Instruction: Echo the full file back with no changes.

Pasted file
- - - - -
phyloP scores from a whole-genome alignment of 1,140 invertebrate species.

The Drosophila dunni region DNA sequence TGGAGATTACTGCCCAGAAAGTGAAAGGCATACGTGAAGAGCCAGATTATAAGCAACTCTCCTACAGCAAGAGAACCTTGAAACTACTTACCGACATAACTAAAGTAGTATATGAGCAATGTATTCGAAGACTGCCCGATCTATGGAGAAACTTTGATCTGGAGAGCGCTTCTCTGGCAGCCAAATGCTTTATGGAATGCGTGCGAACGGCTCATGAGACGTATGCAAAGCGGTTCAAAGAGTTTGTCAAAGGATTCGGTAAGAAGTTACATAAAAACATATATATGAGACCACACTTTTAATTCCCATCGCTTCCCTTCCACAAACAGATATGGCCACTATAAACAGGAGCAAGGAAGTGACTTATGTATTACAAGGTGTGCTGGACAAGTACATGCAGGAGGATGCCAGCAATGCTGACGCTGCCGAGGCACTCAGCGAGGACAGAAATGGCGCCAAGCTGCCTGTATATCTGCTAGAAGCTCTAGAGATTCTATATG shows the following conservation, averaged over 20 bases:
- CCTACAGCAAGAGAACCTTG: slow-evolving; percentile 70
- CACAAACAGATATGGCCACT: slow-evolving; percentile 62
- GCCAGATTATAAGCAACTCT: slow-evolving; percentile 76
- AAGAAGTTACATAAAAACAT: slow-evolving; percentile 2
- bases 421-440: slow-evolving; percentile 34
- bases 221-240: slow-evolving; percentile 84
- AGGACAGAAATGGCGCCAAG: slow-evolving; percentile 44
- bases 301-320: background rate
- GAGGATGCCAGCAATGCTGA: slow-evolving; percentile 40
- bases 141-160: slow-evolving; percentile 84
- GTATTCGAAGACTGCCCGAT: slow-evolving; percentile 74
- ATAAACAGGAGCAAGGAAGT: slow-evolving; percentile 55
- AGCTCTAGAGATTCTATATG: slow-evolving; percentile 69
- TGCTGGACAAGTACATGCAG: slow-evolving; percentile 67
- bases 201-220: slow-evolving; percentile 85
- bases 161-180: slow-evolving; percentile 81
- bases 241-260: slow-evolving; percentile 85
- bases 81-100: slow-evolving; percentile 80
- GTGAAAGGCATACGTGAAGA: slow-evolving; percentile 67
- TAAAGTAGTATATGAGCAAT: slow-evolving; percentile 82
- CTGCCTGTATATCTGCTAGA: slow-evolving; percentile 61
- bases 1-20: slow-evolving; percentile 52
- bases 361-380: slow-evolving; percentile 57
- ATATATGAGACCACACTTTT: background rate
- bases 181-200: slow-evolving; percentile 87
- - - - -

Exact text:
phyloP scores from a whole-genome alignment of 1,140 invertebrate species.

The Drosophila dunni region DNA sequence TGGAGATTACTGCCCAGAAAGTGAAAGGCATACGTGAAGAGCCAGATTATAAGCAACTCTCCTACAGCAAGAGAACCTTGAAACTACTTACCGACATAACTAAAGTAGTATATGAGCAATGTATTCGAAGACTGCCCGATCTATGGAGAAACTTTGATCTGGAGAGCGCTTCTCTGGCAGCCAAATGCTTTATGGAATGCGTGCGAACGGCTCATGAGACGTATGCAAAGCGGTTCAAAGAGTTTGTCAAAGGATTCGGTAAGAAGTTACATAAAAACATATATATGAGACCACACTTTTAATTCCCATCGCTTCCCTTCCACAAACAGATATGGCCACTATAAACAGGAGCAAGGAAGTGACTTATGTATTACAAGGTGTGCTGGACAAGTACATGCAGGAGGATGCCAGCAATGCTGACGCTGCCGAGGCACTCAGCGAGGACAGAAATGGCGCCAAGCTGCCTGTATATCTGCTAGAAGCTCTAGAGATTCTATATG shows the following conservation, averaged over 20 bases:
- CCTACAGCAAGAGAACCTTG: slow-evolving; percentile 70
- CACAAACAGATATGGCCACT: slow-evolving; percentile 62
- GCCAGATTATAAGCAACTCT: slow-evolving; percentile 76
- AAGAAGTTACATAAAAACAT: slow-evolving; percentile 2
- bases 421-440: slow-evolving; percentile 34
- bases 221-240: slow-evolving; percentile 84
- AGGACAGAAATGGCGCCAAG: slow-evolving; percentile 44
- bases 301-320: background rate
- GAGGATGCCAGCAATGCTGA: slow-evolving; percentile 40
- bases 141-160: slow-evolving; percentile 84
- GTATTCGAAGACTGCCCGAT: slow-evolving; percentile 74
- ATAAACAGGAGCAAGGAAGT: slow-evolving; percentile 55
- AGCTCTAGAGATTCTATATG: slow-evolving; percentile 69
- TGCTGGACAAGTACATGCAG: slow-evolving; percentile 67
- bases 201-220: slow-evolving; percentile 85
- bases 161-180: slow-evolving; percentile 81
- bases 241-260: slow-evolving; percentile 85
- bases 81-100: slow-evolving; percentile 80
- GTGAAAGGCATACGTGAAGA: slow-evolving; percentile 67
- TAAAGTAGTATATGAGCAAT: slow-evolving; percentile 82
- CTGCCTGTATATCTGCTAGA: slow-evolving; percentile 61
- bases 1-20: slow-evolving; percentile 52
- bases 361-380: slow-evolving; percentile 57
- ATATATGAGACCACACTTTT: background rate
- bases 181-200: slow-evolving; percentile 87